"Our police forces have been eroding for the past couple of years, in the sense that they have been acting very violently against protesters. We're not satisfied with Carrie Lam's answer to suspend the bill, because we don't trust the government enough to act in good faith."

Woo says rallying in Vancouver sends a message to the Chinese government and people of Hong Kong that there is a global solidarity for those who protest the bill and violence.

Pretty impressive turnout this afternoon and people will be out in force later today in Hong Kong for yet another march, this time calling for Lam to step down.

Friday, 14 June 2019

San Francisco's Chicago-Style Pizza

My very stringy slice of spinach and mushroom pizza at Zachary's

On our last full day in San Francisco, my cousin took us to the botanical garden there, and for lunch we stopped at a nearby pizza place called Zachary's Chicago Pizza.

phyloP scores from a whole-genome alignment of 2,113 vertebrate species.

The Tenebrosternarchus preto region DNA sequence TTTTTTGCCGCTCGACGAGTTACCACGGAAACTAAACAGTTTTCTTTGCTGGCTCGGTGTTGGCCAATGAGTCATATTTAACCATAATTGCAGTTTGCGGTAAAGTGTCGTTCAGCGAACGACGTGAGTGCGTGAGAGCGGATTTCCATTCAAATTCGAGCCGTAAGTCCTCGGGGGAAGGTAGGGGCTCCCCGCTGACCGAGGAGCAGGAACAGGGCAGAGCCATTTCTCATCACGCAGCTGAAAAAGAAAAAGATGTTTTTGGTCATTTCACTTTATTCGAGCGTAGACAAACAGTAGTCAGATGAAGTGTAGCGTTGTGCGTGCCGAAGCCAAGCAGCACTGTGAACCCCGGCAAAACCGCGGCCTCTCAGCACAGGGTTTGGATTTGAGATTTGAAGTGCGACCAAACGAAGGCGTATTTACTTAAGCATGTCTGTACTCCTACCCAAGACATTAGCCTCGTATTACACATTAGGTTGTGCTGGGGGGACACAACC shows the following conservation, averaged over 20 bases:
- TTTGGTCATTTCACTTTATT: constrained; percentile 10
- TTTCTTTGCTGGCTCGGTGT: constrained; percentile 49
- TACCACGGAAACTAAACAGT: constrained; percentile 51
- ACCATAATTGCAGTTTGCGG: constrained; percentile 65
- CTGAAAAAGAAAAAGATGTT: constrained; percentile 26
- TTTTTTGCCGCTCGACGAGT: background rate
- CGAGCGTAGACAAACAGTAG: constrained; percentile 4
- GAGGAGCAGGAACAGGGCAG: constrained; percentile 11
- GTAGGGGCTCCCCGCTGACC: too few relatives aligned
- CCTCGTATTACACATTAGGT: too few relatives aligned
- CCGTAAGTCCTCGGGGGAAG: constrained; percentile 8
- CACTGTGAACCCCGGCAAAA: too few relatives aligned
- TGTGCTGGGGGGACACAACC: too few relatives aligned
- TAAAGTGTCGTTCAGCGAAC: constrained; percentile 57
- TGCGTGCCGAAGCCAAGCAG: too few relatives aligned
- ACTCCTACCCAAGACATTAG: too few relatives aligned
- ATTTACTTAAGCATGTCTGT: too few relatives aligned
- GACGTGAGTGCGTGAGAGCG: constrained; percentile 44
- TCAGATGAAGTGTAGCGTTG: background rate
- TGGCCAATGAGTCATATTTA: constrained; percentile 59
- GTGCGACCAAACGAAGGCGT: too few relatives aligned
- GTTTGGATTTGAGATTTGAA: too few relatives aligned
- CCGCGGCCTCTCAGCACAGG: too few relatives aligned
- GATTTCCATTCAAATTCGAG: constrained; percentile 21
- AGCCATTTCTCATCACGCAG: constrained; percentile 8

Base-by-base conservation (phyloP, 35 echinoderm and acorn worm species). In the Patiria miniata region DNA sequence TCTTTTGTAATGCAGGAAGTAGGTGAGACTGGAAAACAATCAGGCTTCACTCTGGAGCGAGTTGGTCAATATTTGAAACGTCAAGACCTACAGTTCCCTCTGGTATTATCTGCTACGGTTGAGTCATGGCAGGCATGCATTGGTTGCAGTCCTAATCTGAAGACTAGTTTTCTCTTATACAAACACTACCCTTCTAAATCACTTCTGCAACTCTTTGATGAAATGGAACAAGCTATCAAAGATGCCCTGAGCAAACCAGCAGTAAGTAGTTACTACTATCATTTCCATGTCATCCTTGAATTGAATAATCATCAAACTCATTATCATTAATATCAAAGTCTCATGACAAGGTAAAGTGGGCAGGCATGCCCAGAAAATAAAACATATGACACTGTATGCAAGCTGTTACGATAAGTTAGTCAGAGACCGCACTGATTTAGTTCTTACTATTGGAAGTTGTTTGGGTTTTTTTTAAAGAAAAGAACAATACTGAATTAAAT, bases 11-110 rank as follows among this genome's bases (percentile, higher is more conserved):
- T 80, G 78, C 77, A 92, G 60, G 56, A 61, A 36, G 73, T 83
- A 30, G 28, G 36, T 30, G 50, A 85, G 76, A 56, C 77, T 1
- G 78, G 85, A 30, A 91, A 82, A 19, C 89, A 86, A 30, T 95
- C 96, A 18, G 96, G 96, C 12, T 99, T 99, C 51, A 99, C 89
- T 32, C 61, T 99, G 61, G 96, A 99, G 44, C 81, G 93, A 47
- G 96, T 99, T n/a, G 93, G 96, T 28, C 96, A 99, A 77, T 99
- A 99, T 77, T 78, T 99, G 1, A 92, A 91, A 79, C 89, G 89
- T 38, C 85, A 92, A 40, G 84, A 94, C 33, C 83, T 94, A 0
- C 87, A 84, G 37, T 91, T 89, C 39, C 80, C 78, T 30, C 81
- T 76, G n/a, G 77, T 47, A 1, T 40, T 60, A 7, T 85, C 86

I was told this is no ordinary pizza joint and it's an institution since 1983 with several locations in San Francisco.

It serves Chicago-style pizza, which is a deep-dish pizza so that there is a very high crust, and this allows for even more toppings to be put on the pizza (more like a pie) and then it is smothered in a chunky tomato sauce.

Check out how thick this pizza is! It's more like a pie!
We didn't really know what we were getting ourselves into until my cousin highly suggested one large pizza would be good for five of us. It took 30 minutes for the pizza to arrive so we had a large plate of Caesar salad to start and my cousin and I sipped on Moroccan mint iced teas.

When the pizza arrived, it was placed on the wooden stool next to our table and the server immediately started serving the slices which were very thick!